· Emulsions can significantly cut pollutions and are cost neutral
· Cambridge University and Ricardo Engineering poised to undertake “extensive programme” of independent testing
The use of nanotechnology to create stable fuel emulsions could slash the emissions of green house gases and cancerous particulate matter, says UK company.
The company, SulNOx Fuel Fusions, claim that white diesel, a mixture of fuel and water, cuts nitrogen oxide emissions and significantly reduces particulate matter (PM) by improving atomisation of the fuel and lowering engine temperatures.
Breaking down the fuel particles increases their surface area, which helps the fuel to burn more completely and efficiently. More efficient burning reduces the engine temperature, which helps to reduce the formation of nitrogen oxide in the engine which is emitted through the exhaust.
The company say that fuel emulsions are not new technology: “The benefits of adding water to diesel fuel has been known about since the early 1900s, but the problem has been “stratification” of the emulsion and the excessive cost to the consumer, ” commented Stephen Bamford, a Director of SulNOx.
“The problem is water and fuel don’t mix. Over a relatively short period of time these two components separate and as every engineer knows, putting pure water into a combustion engine has catastrophic results.”
The company say they have overcome this by developing a new mixing process that smashes the fuel together, repeatedly at great speed and under high pressure to alter the mixture at a nano, or quantum level.
An additive is then injected into the mix which helps to further stabilise the emulsion, that can then be burnt just like regular fuel in any engine that burns hydrocarbon based fuel.
The company will hold the first public test of this new technology next week at the Brooklands Museum in Weybridge Surrey, where they will demonstrate the potential benefits of fuel emulsions on a 1959 Route Master bus.
The test will involve the bus’s engine initially running on regular diesel, while a series of measurements are taken, PM, NOx and engine temperature. The fuel supply will then be switched to white diesel, which will have been mixed under laboratory conditions at the SulNOx testing centre and the tests repeated.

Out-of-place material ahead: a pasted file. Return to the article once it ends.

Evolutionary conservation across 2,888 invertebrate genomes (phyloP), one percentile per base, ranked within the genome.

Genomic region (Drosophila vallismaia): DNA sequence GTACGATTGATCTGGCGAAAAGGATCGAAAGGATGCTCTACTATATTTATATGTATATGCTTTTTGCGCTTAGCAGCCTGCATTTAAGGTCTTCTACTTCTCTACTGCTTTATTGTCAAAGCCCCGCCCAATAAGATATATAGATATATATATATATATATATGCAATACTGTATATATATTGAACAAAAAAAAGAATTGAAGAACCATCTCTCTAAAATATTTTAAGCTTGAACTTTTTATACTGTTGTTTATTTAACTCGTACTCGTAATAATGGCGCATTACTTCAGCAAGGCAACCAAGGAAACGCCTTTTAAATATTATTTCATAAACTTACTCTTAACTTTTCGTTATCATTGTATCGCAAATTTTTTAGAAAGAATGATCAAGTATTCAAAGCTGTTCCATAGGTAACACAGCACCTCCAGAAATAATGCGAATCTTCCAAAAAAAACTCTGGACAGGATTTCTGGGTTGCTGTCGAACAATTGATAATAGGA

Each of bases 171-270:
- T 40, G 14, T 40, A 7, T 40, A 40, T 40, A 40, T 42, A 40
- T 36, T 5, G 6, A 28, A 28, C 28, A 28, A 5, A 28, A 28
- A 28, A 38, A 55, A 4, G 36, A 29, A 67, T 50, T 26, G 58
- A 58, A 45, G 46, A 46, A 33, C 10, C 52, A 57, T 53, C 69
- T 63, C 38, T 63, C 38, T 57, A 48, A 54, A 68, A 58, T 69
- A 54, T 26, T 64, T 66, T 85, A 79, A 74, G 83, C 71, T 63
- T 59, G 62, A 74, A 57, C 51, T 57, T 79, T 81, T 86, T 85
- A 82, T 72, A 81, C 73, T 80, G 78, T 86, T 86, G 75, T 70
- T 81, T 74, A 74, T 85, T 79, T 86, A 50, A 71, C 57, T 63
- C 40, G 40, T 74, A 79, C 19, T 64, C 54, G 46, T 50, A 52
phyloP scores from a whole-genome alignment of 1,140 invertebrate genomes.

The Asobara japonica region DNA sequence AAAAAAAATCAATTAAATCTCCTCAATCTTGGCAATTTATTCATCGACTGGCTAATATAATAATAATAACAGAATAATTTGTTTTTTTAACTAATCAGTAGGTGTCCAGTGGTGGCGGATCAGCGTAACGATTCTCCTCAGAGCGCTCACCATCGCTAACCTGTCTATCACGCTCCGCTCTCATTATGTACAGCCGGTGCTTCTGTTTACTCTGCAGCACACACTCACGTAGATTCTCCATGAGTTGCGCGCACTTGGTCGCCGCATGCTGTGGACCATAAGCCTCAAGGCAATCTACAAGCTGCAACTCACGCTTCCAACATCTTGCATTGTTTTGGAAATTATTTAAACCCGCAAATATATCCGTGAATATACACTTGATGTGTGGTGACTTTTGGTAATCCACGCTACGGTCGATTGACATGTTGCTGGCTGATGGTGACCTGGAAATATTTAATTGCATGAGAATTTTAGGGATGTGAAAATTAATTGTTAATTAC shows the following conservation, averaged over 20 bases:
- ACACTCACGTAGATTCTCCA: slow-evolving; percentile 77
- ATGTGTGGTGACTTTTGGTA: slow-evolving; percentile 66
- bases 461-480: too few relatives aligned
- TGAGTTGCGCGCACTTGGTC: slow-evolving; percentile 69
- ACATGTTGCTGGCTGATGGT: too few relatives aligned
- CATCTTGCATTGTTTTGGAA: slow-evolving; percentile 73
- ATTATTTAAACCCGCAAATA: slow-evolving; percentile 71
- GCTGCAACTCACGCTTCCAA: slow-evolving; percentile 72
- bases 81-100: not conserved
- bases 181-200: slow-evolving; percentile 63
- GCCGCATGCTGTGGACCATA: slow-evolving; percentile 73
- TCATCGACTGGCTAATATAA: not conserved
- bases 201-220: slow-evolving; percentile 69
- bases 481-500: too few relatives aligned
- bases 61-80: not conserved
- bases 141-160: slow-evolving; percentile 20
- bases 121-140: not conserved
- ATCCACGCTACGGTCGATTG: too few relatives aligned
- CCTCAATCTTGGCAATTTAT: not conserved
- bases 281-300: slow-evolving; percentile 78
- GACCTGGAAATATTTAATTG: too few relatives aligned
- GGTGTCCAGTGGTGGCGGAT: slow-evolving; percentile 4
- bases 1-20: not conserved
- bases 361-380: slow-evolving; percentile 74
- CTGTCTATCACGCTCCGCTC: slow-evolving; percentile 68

Early indications suggest that NOx could be cut by between 50 – 60 per cent and PM by more than 90 per cent.
To validate their initial test results the company has commissioned Ricardo, a global engineering, environmental and strategic consultancy, and is in talks with Cambridge University, to carry out an extensive independent testing programme into the new emulsions and their potential benefits.
The research programme and series of tests follows the publications of a new report from the Department of Health that claimed that 29, 000 people a year die as a result pollution in the UK, with one in four, over 7, 000 deaths linked to emissions from diesel engines alone. This has prompted the Mayor of London, Boris Johnson and some London local authorities to explore a range of punitive measures aimed at forcing drivers to turn off their car engines.
Mr Bamford continued: “The challenge facing every country and company is how to reduce their emissions of toxic gasses and particulate matter, while still remaining competitive, you simply can ban the combustion engine tomorrow.
“Governments of all colours have played a role in encouraging people to switch to more efficient cars and use public transport, but have been weary of fuel emulsions because of the historic problems. Now science and in particular the application of nanotechnology has provided us with an answer.
“By altering the size of the fuel particles being burnt at a nano-level we can dramatically improve the efficiency of the combustion engine by using a stable emulsion and without the need for costly modifications.
“This solution has the dual benefit of cutting pollution without damaging the economy. The only question really is why has this not been done sooner?”
The company will be targeting the marine sector, which has been dubbed the world’s worst polluters by environmentalists, because the biggest 16 ships, produce as much pollution as all the cars in the world put together.
Experts say that the world’s super ships produce this eye-watering amount of pollution, because of their size and the type of fuel they burn. Bunker fuel used by ships contains about four per cent sulphur, 4, 500 times more than is allowed in car fuel in the EU.
This means these ships can emit as much as 5, 000 tons of sulphur a year the equivalent of 50 million cars. Emulsified fuel could potentially cut this, but will require further testing and development before these results can be confirmed.
Mr Bamford concluded: “We are trying to target the most environmentally damaging industries like shipping first, but ultimately we want every drive to switch to emulsified fuel.”